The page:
Note: This article is in response to the NYT’s Allison Arieff’s wonderful article on the follies of pre-fab suburbs and how the American innovation ethic should be ashamed that cookie-cutter houses are one of our most easily identified exports. You can read the article at the link above (and I highly recommend you do so). 

Disasters do well when they’re glued to our memory through a short, descriptive nickname. We have Savings-and-Loan, Katrina, and the Dust Bowl, among dozens of other branded traumas. While the most recent trouble in this country doesn’t really roll off the tongue—sub-prime mortgage crisis—it tends to bring up a similar lexicon based entirely on placard signage with “foreclosed” being the most visceral and ubiquitous. A home was the most valuable asset in most people’s lives until, suddenly, it wasn’t.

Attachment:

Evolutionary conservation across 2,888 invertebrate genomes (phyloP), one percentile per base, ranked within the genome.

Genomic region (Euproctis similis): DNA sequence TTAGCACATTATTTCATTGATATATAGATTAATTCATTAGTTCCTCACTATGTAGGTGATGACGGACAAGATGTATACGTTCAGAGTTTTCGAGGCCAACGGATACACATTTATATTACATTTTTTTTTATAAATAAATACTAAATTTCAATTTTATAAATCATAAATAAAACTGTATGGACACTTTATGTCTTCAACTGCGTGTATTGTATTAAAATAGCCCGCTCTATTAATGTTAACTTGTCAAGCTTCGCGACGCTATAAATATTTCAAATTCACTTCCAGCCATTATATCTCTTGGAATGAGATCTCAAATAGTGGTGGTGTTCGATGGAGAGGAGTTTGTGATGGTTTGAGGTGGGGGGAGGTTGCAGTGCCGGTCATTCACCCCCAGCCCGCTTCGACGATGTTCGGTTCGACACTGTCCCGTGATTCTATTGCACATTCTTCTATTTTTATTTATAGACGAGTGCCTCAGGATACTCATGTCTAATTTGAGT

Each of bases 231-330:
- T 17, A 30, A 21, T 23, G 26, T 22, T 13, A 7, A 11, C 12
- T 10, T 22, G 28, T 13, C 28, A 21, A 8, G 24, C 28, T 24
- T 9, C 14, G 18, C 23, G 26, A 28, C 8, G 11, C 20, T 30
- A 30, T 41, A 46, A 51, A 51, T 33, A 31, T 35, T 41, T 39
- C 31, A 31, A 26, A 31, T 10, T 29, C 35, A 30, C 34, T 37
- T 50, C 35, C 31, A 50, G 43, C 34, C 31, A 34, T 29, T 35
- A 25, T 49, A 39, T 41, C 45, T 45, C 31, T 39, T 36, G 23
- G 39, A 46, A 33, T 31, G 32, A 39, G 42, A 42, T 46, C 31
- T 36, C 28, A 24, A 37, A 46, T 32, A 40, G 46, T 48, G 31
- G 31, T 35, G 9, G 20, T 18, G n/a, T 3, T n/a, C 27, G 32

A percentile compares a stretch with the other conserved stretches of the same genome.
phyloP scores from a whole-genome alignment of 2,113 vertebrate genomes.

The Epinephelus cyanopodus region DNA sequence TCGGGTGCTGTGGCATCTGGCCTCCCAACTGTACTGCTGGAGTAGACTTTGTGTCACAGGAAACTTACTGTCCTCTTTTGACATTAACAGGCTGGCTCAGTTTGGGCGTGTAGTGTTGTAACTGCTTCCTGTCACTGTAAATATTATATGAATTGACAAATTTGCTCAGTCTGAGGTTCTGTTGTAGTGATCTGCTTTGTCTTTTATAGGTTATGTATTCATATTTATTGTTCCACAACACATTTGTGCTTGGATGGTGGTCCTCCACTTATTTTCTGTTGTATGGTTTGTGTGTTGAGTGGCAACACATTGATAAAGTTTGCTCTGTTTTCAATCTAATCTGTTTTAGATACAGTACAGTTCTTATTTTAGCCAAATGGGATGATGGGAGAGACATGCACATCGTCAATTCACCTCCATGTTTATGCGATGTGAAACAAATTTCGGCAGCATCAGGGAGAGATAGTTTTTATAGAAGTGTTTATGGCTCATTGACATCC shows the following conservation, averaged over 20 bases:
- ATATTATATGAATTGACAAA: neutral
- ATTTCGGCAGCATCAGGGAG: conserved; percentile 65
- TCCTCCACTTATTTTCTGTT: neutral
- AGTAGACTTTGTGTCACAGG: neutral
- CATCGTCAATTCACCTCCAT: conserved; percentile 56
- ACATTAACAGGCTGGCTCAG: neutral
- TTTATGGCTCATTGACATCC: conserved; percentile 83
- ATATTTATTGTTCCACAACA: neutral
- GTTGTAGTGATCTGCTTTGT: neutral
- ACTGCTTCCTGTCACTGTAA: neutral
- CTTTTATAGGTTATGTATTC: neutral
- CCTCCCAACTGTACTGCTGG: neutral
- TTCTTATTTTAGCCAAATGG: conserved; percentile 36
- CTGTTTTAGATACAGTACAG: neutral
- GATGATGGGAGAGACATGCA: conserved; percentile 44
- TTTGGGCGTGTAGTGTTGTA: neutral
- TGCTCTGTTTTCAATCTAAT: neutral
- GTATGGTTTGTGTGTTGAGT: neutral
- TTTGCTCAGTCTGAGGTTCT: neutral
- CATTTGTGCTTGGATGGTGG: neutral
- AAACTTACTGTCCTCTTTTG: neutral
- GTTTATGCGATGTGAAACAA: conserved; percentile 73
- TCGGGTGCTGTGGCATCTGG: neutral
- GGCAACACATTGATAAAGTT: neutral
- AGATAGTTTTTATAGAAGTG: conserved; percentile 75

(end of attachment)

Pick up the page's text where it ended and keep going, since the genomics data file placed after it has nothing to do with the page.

The amazing glut of financial data we’re all drowning in explains the how and why succinctly once its reduced a little, but Allison Arieff’s opinion piece in yesterday’s Times is separate from any economic jargon and it implies an interesting question from the perspective of aesthetic-economics: Did our housing stock sink because it’s junk? The supersaturation of the housing market by prefabricated single-family homes is, as Ms. Arieff drives home, consummately uncreative and could in fact be economically disastrous. Ms. Arieff makes the argument for more creative takes on home design as part of a greater drive towards altering the suburban dialogue; less about me and more about we, in the least socialistic sense of the word. Does this house fit into the aesthetic of the surrounding nature? The topography and geography of the region? Do I need a house this big?